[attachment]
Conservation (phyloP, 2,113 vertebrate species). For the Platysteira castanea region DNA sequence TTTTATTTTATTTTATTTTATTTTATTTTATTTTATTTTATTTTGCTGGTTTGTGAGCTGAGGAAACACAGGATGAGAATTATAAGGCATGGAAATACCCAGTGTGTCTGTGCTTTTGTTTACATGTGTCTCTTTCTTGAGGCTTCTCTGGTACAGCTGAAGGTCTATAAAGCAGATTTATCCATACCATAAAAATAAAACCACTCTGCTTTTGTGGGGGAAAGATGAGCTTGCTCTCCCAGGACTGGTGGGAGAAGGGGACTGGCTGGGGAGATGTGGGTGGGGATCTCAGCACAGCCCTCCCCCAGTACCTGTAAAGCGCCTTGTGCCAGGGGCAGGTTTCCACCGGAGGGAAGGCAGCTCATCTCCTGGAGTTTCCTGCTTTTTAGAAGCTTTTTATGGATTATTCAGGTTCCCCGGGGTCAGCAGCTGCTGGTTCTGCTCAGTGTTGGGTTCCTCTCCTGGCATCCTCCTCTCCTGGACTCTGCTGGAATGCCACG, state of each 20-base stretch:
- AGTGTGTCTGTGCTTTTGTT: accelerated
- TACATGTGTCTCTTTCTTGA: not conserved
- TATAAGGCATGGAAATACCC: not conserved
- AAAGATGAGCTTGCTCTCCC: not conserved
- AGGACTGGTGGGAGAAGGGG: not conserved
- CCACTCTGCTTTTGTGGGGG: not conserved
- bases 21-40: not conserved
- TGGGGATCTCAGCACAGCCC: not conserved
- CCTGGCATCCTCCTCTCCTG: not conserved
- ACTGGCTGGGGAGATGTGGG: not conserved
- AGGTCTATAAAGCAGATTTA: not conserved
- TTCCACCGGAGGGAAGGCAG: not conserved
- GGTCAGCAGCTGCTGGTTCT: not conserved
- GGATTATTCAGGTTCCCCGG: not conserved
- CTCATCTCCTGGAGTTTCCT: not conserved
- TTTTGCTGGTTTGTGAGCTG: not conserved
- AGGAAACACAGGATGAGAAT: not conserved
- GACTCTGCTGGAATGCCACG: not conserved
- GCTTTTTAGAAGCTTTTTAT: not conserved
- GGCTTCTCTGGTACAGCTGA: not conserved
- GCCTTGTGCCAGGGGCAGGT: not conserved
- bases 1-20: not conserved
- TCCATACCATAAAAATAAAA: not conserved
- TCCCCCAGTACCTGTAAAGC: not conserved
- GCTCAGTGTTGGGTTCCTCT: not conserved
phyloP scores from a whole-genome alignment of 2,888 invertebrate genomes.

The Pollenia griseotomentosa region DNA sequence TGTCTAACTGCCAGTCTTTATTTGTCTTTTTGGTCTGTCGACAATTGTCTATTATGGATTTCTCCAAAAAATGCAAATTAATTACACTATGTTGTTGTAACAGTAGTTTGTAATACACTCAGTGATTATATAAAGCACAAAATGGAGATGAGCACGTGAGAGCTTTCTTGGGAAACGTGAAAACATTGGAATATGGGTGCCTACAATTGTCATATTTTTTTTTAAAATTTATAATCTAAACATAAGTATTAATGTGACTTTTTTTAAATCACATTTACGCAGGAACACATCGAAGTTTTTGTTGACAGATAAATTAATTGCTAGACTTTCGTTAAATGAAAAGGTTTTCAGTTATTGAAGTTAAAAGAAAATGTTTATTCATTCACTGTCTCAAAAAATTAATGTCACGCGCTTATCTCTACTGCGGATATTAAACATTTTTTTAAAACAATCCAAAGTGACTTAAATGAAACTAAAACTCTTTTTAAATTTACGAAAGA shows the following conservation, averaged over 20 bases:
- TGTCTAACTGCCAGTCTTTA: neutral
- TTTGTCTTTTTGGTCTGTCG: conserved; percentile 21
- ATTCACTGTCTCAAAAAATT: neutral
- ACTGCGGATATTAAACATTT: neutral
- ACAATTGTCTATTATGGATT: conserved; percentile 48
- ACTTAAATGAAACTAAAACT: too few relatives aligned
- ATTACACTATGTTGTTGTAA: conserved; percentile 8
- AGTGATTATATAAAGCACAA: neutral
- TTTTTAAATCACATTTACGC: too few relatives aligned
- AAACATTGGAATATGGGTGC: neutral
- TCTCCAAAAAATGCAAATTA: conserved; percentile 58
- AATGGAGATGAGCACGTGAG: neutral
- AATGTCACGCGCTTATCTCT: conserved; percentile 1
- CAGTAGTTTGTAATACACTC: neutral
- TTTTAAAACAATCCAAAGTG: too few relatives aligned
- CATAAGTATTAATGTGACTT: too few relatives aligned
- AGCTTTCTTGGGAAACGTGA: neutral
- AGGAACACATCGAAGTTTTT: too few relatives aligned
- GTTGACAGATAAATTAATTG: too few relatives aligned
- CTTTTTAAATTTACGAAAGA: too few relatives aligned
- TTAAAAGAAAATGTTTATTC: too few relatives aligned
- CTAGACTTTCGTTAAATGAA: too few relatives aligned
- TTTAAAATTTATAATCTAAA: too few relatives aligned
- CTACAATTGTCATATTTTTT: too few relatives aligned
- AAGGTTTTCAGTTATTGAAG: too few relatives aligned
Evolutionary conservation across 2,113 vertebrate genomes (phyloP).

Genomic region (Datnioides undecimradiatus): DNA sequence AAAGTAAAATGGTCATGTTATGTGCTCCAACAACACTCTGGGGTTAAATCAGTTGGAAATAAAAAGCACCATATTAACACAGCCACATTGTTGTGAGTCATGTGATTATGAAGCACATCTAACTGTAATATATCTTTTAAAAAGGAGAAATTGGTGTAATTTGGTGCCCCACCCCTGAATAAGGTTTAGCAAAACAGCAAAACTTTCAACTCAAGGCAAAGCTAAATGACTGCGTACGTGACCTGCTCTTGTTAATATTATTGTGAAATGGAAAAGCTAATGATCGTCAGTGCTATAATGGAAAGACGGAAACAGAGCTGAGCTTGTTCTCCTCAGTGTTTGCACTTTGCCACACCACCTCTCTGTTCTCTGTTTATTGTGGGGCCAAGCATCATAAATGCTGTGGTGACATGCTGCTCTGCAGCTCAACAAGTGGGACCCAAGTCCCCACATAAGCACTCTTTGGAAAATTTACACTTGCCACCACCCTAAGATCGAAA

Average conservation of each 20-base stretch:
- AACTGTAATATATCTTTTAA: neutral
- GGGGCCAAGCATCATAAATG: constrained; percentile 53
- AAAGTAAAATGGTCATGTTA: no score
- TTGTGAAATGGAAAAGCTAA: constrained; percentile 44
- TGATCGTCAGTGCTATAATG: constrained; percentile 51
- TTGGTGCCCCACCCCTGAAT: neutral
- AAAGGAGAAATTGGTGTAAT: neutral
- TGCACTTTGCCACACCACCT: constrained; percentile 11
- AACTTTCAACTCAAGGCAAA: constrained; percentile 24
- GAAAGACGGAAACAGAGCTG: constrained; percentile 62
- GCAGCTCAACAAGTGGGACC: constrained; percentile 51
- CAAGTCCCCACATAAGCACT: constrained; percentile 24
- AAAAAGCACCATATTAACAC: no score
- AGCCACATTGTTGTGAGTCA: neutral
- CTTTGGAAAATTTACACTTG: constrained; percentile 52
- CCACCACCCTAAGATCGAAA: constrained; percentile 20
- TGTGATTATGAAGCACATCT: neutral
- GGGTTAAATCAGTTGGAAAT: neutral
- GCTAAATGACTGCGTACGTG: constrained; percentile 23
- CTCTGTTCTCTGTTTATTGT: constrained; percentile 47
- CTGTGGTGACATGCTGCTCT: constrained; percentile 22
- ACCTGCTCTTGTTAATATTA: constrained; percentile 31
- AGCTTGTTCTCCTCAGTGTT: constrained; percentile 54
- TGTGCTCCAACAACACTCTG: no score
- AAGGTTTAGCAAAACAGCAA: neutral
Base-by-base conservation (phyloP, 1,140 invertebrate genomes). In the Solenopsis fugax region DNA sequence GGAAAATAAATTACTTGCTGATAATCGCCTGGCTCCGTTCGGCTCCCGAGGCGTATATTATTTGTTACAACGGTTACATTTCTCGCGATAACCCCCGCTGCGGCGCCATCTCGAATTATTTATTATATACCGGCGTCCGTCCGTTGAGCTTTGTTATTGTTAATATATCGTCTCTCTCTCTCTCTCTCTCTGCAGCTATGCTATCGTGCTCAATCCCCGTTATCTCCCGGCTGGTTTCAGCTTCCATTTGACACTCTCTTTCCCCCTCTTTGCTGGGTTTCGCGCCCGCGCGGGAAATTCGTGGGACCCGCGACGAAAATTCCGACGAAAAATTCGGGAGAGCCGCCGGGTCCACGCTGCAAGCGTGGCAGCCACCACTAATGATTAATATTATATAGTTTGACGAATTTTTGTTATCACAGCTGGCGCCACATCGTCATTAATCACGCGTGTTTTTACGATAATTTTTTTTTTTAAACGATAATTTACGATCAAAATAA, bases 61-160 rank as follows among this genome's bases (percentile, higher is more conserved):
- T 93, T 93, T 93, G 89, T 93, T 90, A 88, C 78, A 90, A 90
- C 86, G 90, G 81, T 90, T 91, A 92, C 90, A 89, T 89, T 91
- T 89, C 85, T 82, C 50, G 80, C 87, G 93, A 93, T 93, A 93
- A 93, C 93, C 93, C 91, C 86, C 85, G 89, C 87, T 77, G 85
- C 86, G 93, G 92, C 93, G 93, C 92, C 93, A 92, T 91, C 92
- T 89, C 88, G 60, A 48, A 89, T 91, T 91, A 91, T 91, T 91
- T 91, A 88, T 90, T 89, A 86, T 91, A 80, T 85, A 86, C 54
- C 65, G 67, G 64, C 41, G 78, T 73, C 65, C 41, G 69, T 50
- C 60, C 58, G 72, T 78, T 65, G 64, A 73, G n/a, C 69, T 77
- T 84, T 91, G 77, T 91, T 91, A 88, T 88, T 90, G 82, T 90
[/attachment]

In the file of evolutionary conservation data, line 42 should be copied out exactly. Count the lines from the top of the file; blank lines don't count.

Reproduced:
- CAGTAGTTTGTAATACACTC: neutral